If Trump loses, does GOP establishment lose its working-class base?
Editor’s note: The following was written for The Hill by Vicente Feliciano, president of Advantage Business Consulting, which provides consulting services to the government of Puerto Rico on economic and tax policies, but not debt policy.
Since the days of President Ronald Reagan, the GOP has included as two of its main components businesspeople and working class voters. The business class provided the economic policies for the party (free markets, free trade, fiscal responsibility, low taxes, small government) and the working class provided voting muscle as well as the commitment to some social issues (gun rights, anti-abortion, among other issues). The coalition worked well as long as the economy grew and lifted all boats, making everybody better off.
This has ceased to be the case as a result of globalization and technological changes. According to the Pew Research Center, from 1991 to 2012, household incomes for those with at least a bachelor’s degree increased 9 percent after adjusting for inflation. However, household incomes for those with only a high-school education declined by some 5 percent.
Republicans can offer attractive economic policies to their working-class constituency at the state level. Wisconsin Gov. Scott Walker challenged public-sector unions. The working class could support Walker’s tough stance because they perceived the unions as privileged consumers of working-class sales tax dollars. However, the same does not hold true at the federal level.
Can the GOP offer jobs? Actually, the Republican working class has jobs. Nationwide, the unemployment rate is hovering at 5 percent. The working class has jobs as retail attendants at megastores, cooks in hospital cafeterias, trolley drivers in historic tourist districts, maintenance workers in universities, security guards in office buildings and there are even some who are non-union workers in factories. Their problem is not jobs, but stagnant wages.
Can the GOP offer lower income taxes? Actually, the Republican working class pays no federal income taxes. According to the Tax Policy Center, a family of four with an annual income of $45,000 pays no income taxes. This is partly the result of the Earned Income Tax Credit program, which supplements the income of low-income groups like working-class Republicans.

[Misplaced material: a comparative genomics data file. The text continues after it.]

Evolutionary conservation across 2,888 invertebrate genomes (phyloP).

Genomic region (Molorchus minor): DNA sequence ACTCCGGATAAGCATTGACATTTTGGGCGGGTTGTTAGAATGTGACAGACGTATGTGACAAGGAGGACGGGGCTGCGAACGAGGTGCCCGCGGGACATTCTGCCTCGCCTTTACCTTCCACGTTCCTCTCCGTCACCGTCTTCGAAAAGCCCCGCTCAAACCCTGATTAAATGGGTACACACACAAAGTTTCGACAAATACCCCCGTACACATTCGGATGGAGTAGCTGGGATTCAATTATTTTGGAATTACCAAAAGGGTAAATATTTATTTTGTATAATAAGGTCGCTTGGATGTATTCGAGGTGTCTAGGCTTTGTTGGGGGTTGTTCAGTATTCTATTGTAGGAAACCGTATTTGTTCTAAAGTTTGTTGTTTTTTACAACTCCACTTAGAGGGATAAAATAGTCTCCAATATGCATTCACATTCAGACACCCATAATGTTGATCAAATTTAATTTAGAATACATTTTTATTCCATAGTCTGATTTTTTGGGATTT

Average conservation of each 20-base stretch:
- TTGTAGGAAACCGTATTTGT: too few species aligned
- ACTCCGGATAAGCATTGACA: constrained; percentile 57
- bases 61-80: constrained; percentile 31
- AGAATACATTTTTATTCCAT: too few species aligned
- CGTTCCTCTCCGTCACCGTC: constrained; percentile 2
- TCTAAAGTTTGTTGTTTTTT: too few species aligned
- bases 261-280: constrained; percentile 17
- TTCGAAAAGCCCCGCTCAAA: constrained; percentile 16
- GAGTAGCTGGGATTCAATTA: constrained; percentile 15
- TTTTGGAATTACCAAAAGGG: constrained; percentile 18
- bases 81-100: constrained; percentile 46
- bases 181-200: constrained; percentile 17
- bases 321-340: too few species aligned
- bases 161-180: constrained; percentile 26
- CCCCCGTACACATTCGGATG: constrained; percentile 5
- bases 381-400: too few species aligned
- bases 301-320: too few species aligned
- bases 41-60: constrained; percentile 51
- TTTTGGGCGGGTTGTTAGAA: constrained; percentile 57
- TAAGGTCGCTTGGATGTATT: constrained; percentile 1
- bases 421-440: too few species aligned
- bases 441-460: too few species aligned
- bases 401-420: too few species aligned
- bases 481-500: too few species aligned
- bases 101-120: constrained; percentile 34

During his presidential bid, 2012 GOP nominee Mitt Romney expressed frustration that 47 percent of U.S. households paid no federal income taxes and were thus less amenable to his candidacy. This was ironic. What the working class needs, and is willing to support, are better-paying jobs and fringe benefits. The irony is that Romney, as the governor of Massachusetts, implemented a health reform that guaranteed access to health insurance for the working class and was a stepping stone for the ObamaCare program.
During the 2012 Republican primaries, the party establishment forced Romney to veer to the right. In the same vein that “Prussian field marshals do not mutiny,” Romney was unwilling to stake a claim on the working class over the party establishment. However, Republican nominee Donald Trump has appealed to this group and won its support with a populist message and empathy for their causes. It is unclear if Trump’s economic proposals address the issues of the working class, but it is clear these proposals represent a break from the free trade, free markets and fiscal responsibility advocated by the Republican establishment.
If Trump wins, he would have unmoored the working class from the Republican establishment. If — when? — Trump loses, it is far from certain that the working class would come back to the fold. Republicans are offering very little in economic terms for the working class, while Democrats are waving at them the prospects of a higher minimum wage, permanency and perhaps expansion of ObamaCare, and better access to college education for their children.
As with the case of the Earned Income Tax Credit, the Republican establishment needs to search for market-friendly policies that advance the interest of the working class, although these policies could represent a larger government. For example, a voucher program so that working mothers with infants could pay for childcare would help the working class, increase jobs in the private sector and yes, lead to a larger government. Doing nothing will not only leave this real society need to be filled by Democrats, but also erode Republican support among the working class.
In the end, the Republican business establishment must start by accepting that Karl Marx was not completely off the mark: that it was policies of government intervention in the economy such as child labor laws that saved capitalism from itself. Two generations ago, the Republican leadership accepted that President Franklin Roosevelt’s Social Security program and unemployment insurance, which were initially fiercely resisted, were here to stay. Some years later something similar occurred with President Lyndon Johnson’s Medicare initiative. Now ObamaCare should be, however grudgingly, accepted.
And the Republican business establishment should accept that it is time to climb down from their high horse of unfettered free-market policies and get on with the dirty task of advocating market-friendly government interventions that advance the interests of the working class. Otherwise, the “blue wall” of 18 states and the District of Columbia — which provides Democrats with 242 of the 270 electoral votes required to win the presidency, and which Democrats have won in each of the last six presidential elections — will reach the 270 mark. And rightly so.